All this time, there had been a tri-partite game of tennis taking place with the police (me) – Bernie Buck was my chief inspector – the chief executive of the local council and the land-owner. We were all batting the ball from one to the other but, to be fair, I think we all did what were able given our resources and powers. The inimitable and totally supportive Dr. Blowers was chairman of the Police Community Liaison Group and he too was also getting it in the neck from local residents.

I don't think the build-up was quite as dramatic as would appear but the situation was general day-to-day grief all-round for everyone. Peter Stevens was the divisional chief superintendent at Woking and, as usual, he was a rock who advised wisely and supported his superintendents totally and especially well – always! Chris Atkins was Assistant Chief Constable (Operations) at HQ and Bob Bartlett was Superintendent (Operations). By the end of the day all these colleagues had been magnificent in their support.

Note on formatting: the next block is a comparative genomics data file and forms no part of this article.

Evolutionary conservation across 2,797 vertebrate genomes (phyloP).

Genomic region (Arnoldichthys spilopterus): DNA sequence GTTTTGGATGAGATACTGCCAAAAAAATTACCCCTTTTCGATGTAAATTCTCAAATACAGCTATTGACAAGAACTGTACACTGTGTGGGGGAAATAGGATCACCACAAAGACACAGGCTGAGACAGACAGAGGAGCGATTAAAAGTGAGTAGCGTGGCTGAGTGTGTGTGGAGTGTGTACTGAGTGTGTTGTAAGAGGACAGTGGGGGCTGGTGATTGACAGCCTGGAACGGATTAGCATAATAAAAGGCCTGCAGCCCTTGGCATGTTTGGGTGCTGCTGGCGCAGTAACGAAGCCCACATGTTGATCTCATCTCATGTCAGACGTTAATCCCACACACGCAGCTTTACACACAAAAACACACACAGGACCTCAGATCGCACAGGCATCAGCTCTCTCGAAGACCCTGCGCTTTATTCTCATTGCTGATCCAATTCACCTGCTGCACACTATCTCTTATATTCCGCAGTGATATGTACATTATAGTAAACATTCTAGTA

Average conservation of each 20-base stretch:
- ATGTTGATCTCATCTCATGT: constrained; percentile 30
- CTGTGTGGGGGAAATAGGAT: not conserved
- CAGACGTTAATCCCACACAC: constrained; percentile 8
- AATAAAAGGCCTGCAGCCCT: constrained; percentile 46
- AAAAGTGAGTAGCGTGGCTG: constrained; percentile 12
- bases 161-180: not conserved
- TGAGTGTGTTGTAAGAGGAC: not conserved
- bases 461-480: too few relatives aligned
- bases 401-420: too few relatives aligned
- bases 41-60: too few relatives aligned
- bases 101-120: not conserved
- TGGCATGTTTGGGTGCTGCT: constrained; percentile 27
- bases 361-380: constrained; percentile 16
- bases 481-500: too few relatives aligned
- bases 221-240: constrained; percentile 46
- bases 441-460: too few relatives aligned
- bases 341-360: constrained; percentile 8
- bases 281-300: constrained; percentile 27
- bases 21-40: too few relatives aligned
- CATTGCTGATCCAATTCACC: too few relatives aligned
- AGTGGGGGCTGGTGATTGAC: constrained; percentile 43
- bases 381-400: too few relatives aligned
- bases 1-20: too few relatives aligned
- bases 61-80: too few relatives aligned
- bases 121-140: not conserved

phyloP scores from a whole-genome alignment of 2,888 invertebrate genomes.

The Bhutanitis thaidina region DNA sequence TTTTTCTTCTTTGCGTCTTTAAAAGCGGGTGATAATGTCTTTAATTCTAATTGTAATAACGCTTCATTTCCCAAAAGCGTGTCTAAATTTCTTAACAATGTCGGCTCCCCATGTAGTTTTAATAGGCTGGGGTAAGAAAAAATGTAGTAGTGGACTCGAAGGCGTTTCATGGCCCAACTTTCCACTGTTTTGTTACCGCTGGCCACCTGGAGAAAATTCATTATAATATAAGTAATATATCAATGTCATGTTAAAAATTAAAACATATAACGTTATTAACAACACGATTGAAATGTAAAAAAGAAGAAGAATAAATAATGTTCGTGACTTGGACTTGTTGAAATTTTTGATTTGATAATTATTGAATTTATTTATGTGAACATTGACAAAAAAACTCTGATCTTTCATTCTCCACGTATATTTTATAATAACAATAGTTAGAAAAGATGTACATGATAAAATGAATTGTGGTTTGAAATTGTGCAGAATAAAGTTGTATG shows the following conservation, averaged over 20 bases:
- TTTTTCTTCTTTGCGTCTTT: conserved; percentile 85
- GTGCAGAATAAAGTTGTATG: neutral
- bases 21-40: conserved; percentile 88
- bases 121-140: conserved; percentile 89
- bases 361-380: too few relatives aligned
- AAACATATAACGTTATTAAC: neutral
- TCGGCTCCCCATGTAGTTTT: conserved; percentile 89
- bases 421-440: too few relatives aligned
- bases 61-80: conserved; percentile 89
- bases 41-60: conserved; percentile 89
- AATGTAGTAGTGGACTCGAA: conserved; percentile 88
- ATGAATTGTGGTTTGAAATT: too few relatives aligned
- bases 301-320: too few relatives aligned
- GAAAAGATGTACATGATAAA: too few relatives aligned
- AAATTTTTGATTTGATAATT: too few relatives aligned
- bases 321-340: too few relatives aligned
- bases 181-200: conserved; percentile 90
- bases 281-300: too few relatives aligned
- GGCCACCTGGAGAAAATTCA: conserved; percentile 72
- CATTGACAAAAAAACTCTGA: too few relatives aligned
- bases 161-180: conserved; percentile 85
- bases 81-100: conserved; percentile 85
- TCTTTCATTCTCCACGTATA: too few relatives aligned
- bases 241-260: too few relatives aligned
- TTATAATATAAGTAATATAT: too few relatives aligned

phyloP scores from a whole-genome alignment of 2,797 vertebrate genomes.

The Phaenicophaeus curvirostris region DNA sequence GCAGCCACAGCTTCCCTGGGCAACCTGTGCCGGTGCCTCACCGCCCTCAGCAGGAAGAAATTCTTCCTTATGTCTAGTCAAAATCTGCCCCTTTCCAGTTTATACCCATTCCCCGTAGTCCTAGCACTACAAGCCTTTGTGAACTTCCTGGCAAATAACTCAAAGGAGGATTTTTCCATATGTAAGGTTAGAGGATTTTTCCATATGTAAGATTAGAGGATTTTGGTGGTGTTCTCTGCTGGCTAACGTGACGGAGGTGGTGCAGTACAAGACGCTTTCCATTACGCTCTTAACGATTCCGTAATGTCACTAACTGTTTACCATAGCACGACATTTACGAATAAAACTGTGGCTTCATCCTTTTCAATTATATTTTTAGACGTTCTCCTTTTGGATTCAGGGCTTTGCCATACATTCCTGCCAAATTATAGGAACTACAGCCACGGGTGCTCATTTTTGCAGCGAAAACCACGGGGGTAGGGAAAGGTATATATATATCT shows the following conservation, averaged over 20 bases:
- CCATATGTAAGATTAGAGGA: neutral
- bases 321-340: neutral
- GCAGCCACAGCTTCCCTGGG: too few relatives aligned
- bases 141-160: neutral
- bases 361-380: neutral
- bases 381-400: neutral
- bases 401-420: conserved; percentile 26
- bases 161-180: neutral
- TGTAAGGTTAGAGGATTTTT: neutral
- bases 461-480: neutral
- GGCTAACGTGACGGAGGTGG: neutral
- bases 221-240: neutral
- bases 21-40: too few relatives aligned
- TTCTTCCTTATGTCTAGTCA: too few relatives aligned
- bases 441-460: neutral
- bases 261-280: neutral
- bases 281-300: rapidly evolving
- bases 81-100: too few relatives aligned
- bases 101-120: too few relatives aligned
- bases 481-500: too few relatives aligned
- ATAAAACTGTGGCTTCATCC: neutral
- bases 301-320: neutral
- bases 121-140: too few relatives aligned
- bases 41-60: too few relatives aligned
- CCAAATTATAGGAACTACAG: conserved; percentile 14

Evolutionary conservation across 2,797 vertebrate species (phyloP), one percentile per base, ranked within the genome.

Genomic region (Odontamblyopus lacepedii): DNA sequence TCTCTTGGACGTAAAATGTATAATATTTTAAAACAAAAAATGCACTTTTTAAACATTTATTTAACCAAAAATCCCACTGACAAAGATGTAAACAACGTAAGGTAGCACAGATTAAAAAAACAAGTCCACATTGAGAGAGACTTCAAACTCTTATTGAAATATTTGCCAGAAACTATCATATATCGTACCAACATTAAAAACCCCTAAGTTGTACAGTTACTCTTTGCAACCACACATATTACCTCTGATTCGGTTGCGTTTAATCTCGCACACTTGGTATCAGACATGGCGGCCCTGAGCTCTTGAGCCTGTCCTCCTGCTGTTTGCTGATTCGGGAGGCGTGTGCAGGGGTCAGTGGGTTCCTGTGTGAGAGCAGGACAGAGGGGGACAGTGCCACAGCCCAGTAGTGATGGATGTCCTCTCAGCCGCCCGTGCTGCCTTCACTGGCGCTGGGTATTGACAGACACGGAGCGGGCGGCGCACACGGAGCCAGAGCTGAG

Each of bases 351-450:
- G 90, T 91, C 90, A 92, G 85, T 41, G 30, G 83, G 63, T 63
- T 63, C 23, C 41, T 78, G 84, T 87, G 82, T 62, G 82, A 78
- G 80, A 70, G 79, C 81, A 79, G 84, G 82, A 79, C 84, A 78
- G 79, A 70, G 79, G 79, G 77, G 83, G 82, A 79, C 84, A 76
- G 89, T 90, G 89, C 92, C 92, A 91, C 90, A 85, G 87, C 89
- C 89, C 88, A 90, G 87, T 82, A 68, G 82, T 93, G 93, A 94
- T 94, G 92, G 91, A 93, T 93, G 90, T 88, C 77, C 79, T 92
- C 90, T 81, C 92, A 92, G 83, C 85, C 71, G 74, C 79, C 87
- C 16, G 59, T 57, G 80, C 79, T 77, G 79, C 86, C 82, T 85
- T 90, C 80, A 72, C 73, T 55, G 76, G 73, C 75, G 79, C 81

Getting back to about a week before D-day, I received a phone call on the Saturday morning that (The Hon.) Sir Geoffrey Pattie, the local MP wanted a briefing on the situation and also wanted to know what was going on. He too was getting grief from his electorate! I went to Addlestone and showed him the camp and explained that we were going to move the whole lot off soon. That bought me a little time. (Incidentally, years later I met Sir Geoffrey when I worked for the police equipment suppliers' trade association. GP as he is now known, still runs a defence and security orientated consultancy in Westminster and we're the best of acquaintances!)

Having promised GP that we would act, I then had to do something about it. A bit of research turned up a provision in, I think, the Public Order Act, which we could use – with the chief officer's consent – to evict everyone as a public order requirement. Unfortunately, this provision had not been used in Surrey before so it needed some detailed consideration. I went to HQ and had a conference with Chris Atkins and Bob Bartlett.